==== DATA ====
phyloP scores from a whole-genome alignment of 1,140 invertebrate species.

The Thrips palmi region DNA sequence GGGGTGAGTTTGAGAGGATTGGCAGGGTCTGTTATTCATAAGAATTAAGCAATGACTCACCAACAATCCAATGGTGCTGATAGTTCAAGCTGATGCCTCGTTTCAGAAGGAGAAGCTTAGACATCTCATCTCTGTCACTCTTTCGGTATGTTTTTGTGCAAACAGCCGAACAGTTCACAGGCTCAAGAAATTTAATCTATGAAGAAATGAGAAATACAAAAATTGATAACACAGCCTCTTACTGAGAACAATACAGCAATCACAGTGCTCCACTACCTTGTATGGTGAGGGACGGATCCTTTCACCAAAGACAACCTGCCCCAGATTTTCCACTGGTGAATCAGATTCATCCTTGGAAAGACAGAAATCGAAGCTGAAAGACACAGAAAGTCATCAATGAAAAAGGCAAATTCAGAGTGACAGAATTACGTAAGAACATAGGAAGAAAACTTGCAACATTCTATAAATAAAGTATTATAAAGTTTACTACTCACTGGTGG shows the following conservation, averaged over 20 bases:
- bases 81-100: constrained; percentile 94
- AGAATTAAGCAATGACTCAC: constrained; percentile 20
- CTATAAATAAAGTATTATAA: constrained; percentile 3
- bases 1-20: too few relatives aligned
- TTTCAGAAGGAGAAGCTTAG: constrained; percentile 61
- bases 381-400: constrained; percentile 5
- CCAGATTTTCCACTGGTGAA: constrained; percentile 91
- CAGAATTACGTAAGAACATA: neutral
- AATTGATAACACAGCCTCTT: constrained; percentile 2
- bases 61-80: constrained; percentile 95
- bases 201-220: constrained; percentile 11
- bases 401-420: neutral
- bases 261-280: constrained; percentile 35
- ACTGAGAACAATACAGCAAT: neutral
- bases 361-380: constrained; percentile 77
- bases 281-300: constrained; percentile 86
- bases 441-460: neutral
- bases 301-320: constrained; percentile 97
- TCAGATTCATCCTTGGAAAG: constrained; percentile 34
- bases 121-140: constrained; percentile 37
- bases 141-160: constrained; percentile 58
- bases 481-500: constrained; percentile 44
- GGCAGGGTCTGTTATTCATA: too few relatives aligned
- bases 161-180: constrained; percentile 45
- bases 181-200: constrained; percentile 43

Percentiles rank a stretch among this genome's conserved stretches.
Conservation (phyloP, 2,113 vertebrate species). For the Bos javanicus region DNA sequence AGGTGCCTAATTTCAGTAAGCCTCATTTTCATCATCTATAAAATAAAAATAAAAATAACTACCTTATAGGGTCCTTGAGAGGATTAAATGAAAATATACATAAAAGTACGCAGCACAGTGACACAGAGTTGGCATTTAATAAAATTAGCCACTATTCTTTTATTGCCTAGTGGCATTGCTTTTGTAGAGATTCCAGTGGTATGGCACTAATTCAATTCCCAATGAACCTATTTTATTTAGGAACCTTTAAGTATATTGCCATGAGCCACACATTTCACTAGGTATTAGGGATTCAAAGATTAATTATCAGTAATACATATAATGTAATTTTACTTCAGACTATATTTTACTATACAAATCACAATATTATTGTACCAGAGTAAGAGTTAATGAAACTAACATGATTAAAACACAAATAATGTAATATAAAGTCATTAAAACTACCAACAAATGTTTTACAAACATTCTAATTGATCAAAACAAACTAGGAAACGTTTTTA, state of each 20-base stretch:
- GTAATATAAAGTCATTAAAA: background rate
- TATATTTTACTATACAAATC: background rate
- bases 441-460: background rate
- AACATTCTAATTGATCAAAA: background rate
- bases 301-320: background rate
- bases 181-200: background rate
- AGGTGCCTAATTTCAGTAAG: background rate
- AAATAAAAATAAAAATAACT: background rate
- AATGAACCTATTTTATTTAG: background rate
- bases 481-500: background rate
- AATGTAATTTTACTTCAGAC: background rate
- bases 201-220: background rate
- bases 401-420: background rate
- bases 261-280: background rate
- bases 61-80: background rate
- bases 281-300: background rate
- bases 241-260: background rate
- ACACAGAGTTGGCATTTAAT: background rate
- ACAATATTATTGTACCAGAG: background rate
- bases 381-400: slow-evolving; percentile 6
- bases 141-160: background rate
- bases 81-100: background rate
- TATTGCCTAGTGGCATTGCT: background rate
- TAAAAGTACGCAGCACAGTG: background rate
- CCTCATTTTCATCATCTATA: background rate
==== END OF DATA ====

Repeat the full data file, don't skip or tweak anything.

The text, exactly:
phyloP scores from a whole-genome alignment of 1,140 invertebrate species.

The Thrips palmi region DNA sequence GGGGTGAGTTTGAGAGGATTGGCAGGGTCTGTTATTCATAAGAATTAAGCAATGACTCACCAACAATCCAATGGTGCTGATAGTTCAAGCTGATGCCTCGTTTCAGAAGGAGAAGCTTAGACATCTCATCTCTGTCACTCTTTCGGTATGTTTTTGTGCAAACAGCCGAACAGTTCACAGGCTCAAGAAATTTAATCTATGAAGAAATGAGAAATACAAAAATTGATAACACAGCCTCTTACTGAGAACAATACAGCAATCACAGTGCTCCACTACCTTGTATGGTGAGGGACGGATCCTTTCACCAAAGACAACCTGCCCCAGATTTTCCACTGGTGAATCAGATTCATCCTTGGAAAGACAGAAATCGAAGCTGAAAGACACAGAAAGTCATCAATGAAAAAGGCAAATTCAGAGTGACAGAATTACGTAAGAACATAGGAAGAAAACTTGCAACATTCTATAAATAAAGTATTATAAAGTTTACTACTCACTGGTGG shows the following conservation, averaged over 20 bases:
- bases 81-100: constrained; percentile 94
- AGAATTAAGCAATGACTCAC: constrained; percentile 20
- CTATAAATAAAGTATTATAA: constrained; percentile 3
- bases 1-20: too few relatives aligned
- TTTCAGAAGGAGAAGCTTAG: constrained; percentile 61
- bases 381-400: constrained; percentile 5
- CCAGATTTTCCACTGGTGAA: constrained; percentile 91
- CAGAATTACGTAAGAACATA: neutral
- AATTGATAACACAGCCTCTT: constrained; percentile 2
- bases 61-80: constrained; percentile 95
- bases 201-220: constrained; percentile 11
- bases 401-420: neutral
- bases 261-280: constrained; percentile 35
- ACTGAGAACAATACAGCAAT: neutral
- bases 361-380: constrained; percentile 77
- bases 281-300: constrained; percentile 86
- bases 441-460: neutral
- bases 301-320: constrained; percentile 97
- TCAGATTCATCCTTGGAAAG: constrained; percentile 34
- bases 121-140: constrained; percentile 37
- bases 141-160: constrained; percentile 58
- bases 481-500: constrained; percentile 44
- GGCAGGGTCTGTTATTCATA: too few relatives aligned
- bases 161-180: constrained; percentile 45
- bases 181-200: constrained; percentile 43

Percentiles rank a stretch among this genome's conserved stretches.
Conservation (phyloP, 2,113 vertebrate species). For the Bos javanicus region DNA sequence AGGTGCCTAATTTCAGTAAGCCTCATTTTCATCATCTATAAAATAAAAATAAAAATAACTACCTTATAGGGTCCTTGAGAGGATTAAATGAAAATATACATAAAAGTACGCAGCACAGTGACACAGAGTTGGCATTTAATAAAATTAGCCACTATTCTTTTATTGCCTAGTGGCATTGCTTTTGTAGAGATTCCAGTGGTATGGCACTAATTCAATTCCCAATGAACCTATTTTATTTAGGAACCTTTAAGTATATTGCCATGAGCCACACATTTCACTAGGTATTAGGGATTCAAAGATTAATTATCAGTAATACATATAATGTAATTTTACTTCAGACTATATTTTACTATACAAATCACAATATTATTGTACCAGAGTAAGAGTTAATGAAACTAACATGATTAAAACACAAATAATGTAATATAAAGTCATTAAAACTACCAACAAATGTTTTACAAACATTCTAATTGATCAAAACAAACTAGGAAACGTTTTTA, state of each 20-base stretch:
- GTAATATAAAGTCATTAAAA: background rate
- TATATTTTACTATACAAATC: background rate
- bases 441-460: background rate
- AACATTCTAATTGATCAAAA: background rate
- bases 301-320: background rate
- bases 181-200: background rate
- AGGTGCCTAATTTCAGTAAG: background rate
- AAATAAAAATAAAAATAACT: background rate
- AATGAACCTATTTTATTTAG: background rate
- bases 481-500: background rate
- AATGTAATTTTACTTCAGAC: background rate
- bases 201-220: background rate
- bases 401-420: background rate
- bases 261-280: background rate
- bases 61-80: background rate
- bases 281-300: background rate
- bases 241-260: background rate
- ACACAGAGTTGGCATTTAAT: background rate
- ACAATATTATTGTACCAGAG: background rate
- bases 381-400: slow-evolving; percentile 6
- bases 141-160: background rate
- bases 81-100: background rate
- TATTGCCTAGTGGCATTGCT: background rate
- TAAAAGTACGCAGCACAGTG: background rate
- CCTCATTTTCATCATCTATA: background rate